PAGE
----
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Harvey Reid's 1995 Newsletter, Cyber edition

It's time for my once-a-year newsletter to all y'all, ayuh (as we say in Southern Maine), to tell you all the good news, try to make my pitiful life look glamorous, and perpetuate the myths. I hope those of you who don't want this forgive me for having your name in my mailing list, and those who do will actually read it.
I stayed home a lot this year (downshifting, I heard it called...) & did not tour as much as in the past, so you may not have seen or heard from me this year. I had my first garden, pruned trees, planted rose bushes, scraped my first paint, and had a blast doing a lot of normal things you regular people do all the time. Even bought a tool belt.

News Briefs
Harvey Reid's Concert Schedule
Nice Guitar, Dude ...
The Artistry of the 6-String Banjo
Voice Mail at Woodpecker Records
Rusty Licks and the North Dixie Road Kings
An Open Letter to the alternative media
Recordings on Woodpecker Records, and how to order them.

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On Augut 27 at 2:04PM I paid $1.12 a gallon for 93 octane gas at a service plaza on the Indiana Turnpike. Being thirsty and it being summer, Î also bought a liter of drinking water (which falls from the sky, and is virtually free) for $2.09, which calculates to $7.87 a gallon, nearly 6 times as much as gasoline. Oil has to be located, drilled for, pumped from the earth, shipped halfway around the world, refined, trucked to the service station, and sold to me. I figure if I can understand how this can be I might gain much insight into how the world works. I wonder how the cost of these things varies around the world.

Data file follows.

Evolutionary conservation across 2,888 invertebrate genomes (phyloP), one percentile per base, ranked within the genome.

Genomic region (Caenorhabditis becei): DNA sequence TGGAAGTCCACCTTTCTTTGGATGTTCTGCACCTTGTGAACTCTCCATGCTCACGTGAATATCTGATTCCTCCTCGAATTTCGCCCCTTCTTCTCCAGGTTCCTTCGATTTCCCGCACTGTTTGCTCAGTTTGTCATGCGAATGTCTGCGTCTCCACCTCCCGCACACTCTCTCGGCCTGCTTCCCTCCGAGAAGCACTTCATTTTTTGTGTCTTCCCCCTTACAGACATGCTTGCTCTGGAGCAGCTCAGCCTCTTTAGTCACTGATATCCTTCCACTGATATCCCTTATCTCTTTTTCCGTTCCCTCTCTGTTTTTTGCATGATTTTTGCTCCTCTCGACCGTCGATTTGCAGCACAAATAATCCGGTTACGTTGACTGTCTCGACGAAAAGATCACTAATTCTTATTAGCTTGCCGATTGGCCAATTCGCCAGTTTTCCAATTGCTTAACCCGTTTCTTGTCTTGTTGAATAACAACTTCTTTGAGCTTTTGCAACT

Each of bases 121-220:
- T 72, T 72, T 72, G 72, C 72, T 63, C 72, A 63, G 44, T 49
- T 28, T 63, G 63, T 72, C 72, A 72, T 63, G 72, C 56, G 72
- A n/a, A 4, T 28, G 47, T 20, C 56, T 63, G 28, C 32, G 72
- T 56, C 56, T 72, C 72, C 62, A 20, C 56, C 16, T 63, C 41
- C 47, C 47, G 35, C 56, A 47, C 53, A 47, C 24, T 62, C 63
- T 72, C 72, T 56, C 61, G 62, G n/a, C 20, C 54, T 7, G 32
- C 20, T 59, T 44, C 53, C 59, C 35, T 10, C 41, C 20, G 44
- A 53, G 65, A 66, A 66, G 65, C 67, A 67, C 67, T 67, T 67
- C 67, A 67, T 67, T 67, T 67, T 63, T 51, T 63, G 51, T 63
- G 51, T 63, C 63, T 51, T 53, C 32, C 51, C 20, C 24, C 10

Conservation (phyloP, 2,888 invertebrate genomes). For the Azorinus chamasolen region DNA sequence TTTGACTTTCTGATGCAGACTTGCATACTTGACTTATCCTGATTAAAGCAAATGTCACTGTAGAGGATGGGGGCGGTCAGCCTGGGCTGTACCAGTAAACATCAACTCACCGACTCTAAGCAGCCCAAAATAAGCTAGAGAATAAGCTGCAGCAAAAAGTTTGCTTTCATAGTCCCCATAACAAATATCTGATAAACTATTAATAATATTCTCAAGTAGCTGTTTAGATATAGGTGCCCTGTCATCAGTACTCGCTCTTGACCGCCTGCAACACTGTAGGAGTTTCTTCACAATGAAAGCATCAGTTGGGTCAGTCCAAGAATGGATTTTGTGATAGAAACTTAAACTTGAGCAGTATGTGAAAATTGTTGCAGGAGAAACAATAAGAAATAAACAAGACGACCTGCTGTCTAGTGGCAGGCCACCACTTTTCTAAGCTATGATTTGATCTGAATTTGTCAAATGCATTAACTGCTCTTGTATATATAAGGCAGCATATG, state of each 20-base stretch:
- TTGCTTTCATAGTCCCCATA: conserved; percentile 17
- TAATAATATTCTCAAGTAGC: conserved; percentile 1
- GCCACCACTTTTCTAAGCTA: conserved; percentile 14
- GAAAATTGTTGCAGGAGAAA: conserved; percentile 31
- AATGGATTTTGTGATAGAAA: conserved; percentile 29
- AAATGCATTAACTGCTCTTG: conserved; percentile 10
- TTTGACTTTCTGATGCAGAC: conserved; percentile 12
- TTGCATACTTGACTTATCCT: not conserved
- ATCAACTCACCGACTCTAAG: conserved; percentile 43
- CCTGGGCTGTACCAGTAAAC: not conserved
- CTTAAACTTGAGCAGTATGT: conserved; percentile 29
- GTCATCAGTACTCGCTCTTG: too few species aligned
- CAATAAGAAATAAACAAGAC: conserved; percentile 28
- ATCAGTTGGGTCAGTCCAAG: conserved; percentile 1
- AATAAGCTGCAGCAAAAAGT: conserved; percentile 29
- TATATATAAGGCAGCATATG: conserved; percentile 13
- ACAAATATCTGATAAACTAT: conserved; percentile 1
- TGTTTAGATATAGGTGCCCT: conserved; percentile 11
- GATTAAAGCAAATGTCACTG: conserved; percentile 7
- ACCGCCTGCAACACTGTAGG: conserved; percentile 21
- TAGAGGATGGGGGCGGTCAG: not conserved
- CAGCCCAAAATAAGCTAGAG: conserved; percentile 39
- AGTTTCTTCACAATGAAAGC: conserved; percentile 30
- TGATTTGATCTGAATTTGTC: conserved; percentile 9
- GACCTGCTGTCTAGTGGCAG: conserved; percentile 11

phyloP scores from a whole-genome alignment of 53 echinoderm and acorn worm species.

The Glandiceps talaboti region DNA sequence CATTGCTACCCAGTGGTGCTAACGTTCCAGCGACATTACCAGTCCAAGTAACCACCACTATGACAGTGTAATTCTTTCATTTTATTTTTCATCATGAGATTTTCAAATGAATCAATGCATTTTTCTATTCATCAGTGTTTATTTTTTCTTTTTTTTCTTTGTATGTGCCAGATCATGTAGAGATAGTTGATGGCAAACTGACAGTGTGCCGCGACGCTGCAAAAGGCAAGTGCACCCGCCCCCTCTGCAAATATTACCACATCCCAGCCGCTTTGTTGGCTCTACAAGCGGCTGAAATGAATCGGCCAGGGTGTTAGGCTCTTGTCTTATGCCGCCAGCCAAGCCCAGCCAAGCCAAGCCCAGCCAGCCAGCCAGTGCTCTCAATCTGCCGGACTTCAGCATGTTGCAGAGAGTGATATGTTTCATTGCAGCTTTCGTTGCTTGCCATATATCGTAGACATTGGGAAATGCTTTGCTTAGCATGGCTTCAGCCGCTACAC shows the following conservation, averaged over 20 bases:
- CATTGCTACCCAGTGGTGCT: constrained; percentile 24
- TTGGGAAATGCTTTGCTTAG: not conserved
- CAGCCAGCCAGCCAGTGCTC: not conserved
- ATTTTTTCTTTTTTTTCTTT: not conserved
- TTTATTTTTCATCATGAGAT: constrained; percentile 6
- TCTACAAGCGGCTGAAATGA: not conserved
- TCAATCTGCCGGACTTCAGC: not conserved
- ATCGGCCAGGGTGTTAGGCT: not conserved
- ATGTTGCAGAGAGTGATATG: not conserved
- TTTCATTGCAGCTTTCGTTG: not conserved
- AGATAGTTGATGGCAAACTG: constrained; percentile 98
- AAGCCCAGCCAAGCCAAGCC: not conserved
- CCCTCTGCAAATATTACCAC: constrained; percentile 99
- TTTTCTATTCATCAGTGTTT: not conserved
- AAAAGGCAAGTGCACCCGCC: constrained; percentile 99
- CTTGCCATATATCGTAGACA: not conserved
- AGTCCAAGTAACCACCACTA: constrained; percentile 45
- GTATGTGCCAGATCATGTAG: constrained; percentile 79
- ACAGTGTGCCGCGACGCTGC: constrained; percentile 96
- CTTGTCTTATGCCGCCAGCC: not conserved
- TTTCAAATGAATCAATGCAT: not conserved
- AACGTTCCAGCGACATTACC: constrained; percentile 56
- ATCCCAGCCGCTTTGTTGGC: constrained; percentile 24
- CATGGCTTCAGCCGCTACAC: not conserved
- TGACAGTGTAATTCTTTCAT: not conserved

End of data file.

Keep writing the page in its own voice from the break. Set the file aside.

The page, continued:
A number of you bothered to vote last year and let me know what you wanted me to work on next. Thank you. Quite a few of you indicated wanting something instructional, which is too bad because I don't read or write music, and it is hard for me to do such things. I have been negotiating with Homespun Tapes about doing a fingerstyle guitar video, and that will probably happen. I am currently working on (and may have finished, but I doubt it...) an album of vocal duets with Lynn Rothermich and am collecting concert recordings for a live, in-concert album. Am also starting to work on a new Christmas album and possibly another guitar project. I still have to release the collection of partial capo music I promised in last year's newsletter, though.


Long ago I learned that the act of playing guitar for people was a perfect activity. I played at parties and campfires and on the streetcorners and in thousands of bars. When you play music for people and find a connection, the experience needs no other elements. (Money, fame and power are not needs.) You might be just crooning in the moonlight, or leading your family in Christmas carols, but when it's done the old way, it simply cannot be improved upon. Recordings, managers, agents, sound engineers-- all that stuff just gets in-between the performer and the listener, and it can only interfere, which explains why I perform and record the way I do. I do not think it improves the spirituality of music performance to move it to a more glamorous setting. I am haunted lately by reading about the minstrels of old who actually would play for armies on both sides during a war. Those soldiers were camped in the woods and had no music, and were so grateful for music that they would allow the minstrels passage through war zones. Hmm.